If thunderstorms are occurring across the country, I often check the national map of the lightning detection network to see where cloud-to-ground lightning discharges have been detected over the last several hours. Severe thunderstorms can occur in almost any season of the year across many areas of the nation. I often check NOAA's Storm Prediction Center, especially for their SPC Storm Reports for the current day that shows reports of tornadoes, large hail and potentially damaging straight-line thunderstorm winds. I also would check the Day 1 Convective Outlook for assessing the potential for severe thunderstorm activity over the next 24 hours, focusing on the maps along with the accompanying narrative.

During the hurricane season for the North Atlantic and eastern North Pacific (especially during late summer and through autumn), I often check NOAA's National Hurricane Center website for their Graphical Tropical Weather Outlooks and their Active Storms pages to see if any tropical cyclone would be heading for coastal areas of the United States or any of its territories. This site also has a great archive of past tropical storms and hurricanes extending back decades. A corresponding portal page is available for the Central Pacific Hurricane Center that covers the region around Hawaii.

Once I have considered the current weather (along with the weather for the last several hours), I usually turn my attention to the forecasts. The Weather Prediction Center (WPC) has a Short Range Forecasts page that contains a sequence of maps that show the WPC forecasts of fronts, high/low pressure centers and expected precipitation across the nation starting with a lead time of 12 hours and running out to 60 hours. I also will inspect the Quantitative Precipitation Forecasts.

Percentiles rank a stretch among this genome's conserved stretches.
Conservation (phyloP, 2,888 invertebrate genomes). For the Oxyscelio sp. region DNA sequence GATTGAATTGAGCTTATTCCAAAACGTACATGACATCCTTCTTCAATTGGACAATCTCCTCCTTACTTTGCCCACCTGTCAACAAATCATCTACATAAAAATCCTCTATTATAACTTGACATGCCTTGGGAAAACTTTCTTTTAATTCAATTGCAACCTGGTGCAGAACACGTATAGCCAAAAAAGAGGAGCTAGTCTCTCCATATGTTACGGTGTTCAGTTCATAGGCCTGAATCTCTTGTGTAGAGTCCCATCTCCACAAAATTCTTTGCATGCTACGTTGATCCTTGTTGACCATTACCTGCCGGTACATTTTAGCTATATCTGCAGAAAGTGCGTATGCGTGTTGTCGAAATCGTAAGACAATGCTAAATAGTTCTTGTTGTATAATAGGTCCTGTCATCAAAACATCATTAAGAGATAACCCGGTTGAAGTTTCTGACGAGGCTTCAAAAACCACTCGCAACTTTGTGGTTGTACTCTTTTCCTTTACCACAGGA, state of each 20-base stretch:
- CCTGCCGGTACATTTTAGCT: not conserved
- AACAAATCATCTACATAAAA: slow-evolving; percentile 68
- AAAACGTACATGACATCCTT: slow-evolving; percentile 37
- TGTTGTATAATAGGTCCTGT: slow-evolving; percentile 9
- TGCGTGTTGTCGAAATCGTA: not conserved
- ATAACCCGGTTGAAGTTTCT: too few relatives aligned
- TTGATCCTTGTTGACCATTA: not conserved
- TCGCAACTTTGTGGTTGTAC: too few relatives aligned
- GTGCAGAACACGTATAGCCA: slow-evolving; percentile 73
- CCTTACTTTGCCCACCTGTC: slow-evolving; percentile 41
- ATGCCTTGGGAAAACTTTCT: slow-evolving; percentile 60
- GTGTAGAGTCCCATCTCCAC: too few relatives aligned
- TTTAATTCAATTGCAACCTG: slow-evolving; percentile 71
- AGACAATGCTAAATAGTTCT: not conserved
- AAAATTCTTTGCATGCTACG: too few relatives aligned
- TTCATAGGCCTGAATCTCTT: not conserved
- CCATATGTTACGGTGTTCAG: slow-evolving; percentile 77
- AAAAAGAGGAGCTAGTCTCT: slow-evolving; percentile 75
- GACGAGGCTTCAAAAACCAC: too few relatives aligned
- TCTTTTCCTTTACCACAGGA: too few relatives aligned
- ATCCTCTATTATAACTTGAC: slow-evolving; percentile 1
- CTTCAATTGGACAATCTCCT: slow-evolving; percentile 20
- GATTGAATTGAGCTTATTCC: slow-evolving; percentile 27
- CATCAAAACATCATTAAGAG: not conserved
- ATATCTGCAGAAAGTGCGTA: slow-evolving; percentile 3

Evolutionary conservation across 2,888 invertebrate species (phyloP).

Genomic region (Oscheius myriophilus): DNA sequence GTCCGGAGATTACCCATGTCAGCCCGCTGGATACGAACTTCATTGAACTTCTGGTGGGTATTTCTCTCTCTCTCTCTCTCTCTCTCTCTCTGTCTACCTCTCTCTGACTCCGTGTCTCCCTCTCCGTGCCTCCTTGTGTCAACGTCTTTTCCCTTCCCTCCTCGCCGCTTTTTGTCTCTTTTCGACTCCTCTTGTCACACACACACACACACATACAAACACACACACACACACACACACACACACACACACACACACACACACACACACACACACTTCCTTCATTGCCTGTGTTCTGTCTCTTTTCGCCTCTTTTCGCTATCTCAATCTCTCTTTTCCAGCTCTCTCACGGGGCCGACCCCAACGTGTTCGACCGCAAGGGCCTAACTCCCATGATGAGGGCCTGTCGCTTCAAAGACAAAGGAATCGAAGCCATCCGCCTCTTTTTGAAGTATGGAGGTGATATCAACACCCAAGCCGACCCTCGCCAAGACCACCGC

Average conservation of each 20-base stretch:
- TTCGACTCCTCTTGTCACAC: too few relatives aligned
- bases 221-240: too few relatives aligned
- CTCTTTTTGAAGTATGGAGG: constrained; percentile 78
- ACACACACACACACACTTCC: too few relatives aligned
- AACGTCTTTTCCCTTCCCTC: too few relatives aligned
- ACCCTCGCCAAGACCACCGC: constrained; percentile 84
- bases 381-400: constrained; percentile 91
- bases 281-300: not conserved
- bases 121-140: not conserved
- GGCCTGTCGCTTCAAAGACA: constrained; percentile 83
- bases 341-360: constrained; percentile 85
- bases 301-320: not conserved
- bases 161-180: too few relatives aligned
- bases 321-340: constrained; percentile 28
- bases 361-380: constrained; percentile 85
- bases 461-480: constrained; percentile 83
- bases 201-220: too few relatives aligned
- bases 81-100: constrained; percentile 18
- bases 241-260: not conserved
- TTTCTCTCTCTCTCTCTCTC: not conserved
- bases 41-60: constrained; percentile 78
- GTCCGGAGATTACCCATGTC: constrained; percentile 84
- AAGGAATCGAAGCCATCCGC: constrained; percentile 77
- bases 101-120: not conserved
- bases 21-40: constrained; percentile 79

Since I am interested in past weather events and how these events have affected people and on occasion the course of history, I maintain a list of daily Historical Weather Events that I had extracted from the electronic files of the Aviation Weather Center, Kansas City, MO and from other sources. These files are posted on a daily basis on the section of the RealTime Weather Portal identified as "Historical Weather Events." My intention is to provide some historical perspective, some human interest, and even some humor at times. These types of entries could be used in many ways in the classroom as a vehicle for either introducing a topic (and it does not have to be meteorological) or helping the students maintain a weather calendar.

I hope that I have provided you with some ideas as to what types of weather information that could be employed in your classroom. Thank you for bearing with me, and keep a "weather eye out."


Ed Hopkins

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Prepared by Edward J. Hopkins, Ph.D., email